Australians are racking up higher credit card bills as the cost of living rises, with the latest RBA data showing four consecutive months of mounting debt.
Despite an economy-wide paydown of credit card debt during the COVID shutdowns last year, Australians have since started swiping and tapping their cards in greater numbers, increasing their unpaid bills.
Gas, electricity, food and rent prices are rising, and soon mortgage bills will join the mix, putting even more pressure on families.
Accrued interest on debt rose 0.3% in February to $17.4 billion, the RBA said on Thursday, although it was still 11.4% lower year-on-year .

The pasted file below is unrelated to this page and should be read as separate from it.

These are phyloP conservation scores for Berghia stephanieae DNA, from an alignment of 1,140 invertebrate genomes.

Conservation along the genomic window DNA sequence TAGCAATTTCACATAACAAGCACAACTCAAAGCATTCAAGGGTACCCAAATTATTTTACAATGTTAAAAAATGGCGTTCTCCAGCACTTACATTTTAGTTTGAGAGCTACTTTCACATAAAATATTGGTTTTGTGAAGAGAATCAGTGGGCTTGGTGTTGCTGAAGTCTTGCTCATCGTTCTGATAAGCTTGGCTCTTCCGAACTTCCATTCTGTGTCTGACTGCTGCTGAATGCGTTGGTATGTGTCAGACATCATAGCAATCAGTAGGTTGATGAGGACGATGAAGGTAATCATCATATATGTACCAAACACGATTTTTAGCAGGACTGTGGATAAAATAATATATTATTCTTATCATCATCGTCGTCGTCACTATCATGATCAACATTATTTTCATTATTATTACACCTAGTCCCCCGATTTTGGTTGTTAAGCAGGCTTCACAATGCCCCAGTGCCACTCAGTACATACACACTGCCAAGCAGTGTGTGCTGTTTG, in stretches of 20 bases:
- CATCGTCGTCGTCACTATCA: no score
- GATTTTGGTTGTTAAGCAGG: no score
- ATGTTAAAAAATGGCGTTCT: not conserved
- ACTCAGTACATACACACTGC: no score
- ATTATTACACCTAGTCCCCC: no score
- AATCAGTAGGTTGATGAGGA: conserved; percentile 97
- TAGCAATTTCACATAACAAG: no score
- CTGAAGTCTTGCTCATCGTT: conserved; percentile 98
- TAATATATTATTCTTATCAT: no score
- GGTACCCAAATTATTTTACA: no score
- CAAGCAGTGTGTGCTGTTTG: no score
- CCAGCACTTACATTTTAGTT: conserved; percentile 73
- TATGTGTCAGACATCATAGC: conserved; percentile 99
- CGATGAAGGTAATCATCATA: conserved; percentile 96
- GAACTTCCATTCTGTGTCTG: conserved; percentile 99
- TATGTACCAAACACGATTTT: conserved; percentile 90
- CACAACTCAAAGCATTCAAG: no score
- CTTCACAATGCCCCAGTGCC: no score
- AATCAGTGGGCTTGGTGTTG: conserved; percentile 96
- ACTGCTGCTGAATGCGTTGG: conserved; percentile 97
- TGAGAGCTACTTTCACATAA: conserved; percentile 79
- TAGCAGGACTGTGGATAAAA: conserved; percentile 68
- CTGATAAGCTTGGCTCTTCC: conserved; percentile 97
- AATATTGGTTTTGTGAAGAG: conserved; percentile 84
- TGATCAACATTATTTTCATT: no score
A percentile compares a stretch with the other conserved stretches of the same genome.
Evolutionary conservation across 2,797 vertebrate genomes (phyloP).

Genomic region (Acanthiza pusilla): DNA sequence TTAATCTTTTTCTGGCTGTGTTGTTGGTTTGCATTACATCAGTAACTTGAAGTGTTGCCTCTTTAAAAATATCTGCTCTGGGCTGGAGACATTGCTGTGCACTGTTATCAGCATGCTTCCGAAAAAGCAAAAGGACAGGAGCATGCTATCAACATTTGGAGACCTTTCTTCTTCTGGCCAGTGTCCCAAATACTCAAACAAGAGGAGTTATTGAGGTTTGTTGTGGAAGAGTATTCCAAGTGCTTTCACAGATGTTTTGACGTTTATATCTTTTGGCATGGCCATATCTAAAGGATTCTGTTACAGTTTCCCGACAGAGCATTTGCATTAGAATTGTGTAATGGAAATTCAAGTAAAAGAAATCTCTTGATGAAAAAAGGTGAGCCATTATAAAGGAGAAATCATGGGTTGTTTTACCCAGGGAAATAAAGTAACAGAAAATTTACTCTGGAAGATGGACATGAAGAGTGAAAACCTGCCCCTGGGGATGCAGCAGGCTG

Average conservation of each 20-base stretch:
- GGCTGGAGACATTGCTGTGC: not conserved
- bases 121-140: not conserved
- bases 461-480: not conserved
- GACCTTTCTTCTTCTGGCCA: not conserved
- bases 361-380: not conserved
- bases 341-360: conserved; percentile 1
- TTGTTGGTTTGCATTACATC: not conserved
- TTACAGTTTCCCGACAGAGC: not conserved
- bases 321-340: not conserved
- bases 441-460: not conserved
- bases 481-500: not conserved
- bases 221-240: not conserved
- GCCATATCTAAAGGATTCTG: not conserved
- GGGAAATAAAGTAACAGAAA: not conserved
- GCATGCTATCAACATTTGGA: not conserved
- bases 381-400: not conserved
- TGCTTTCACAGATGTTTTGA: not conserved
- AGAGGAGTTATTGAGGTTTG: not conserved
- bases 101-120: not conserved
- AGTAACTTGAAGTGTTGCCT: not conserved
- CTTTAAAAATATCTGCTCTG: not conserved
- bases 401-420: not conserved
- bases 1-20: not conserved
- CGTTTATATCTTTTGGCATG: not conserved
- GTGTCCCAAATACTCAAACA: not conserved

RateCity research director Sally Tindall said it was the fourth month in a row that credit card debt had increased, starting in December last year.
“While the increases have so far been relatively subdued, it’s a red flag some Aussies are playing hard to get,” she said.
“Australians have made huge strides in credit card debt over the past two years. It’s nerve-wracking to see some of that hard work unravel.
The higher debts come amid growing household fiscal pressures, with rising costs of living currently outpacing wage growth.
“You only have to go to the gas station or the supermarket to know that inflation is on the rise and that is putting pressure on some family budgets,” Ms Tindall said.
“Families struggling to squeeze the monthly budget up should look high and low for a more permanent solution instead of sticking any excess onto the credit card.”
Tips for managing your credit card debt
Ms Tindall said there are several ways Australians can deal with credit card debt – some are areas DT covered earlier, so click on the links for additional expert advice.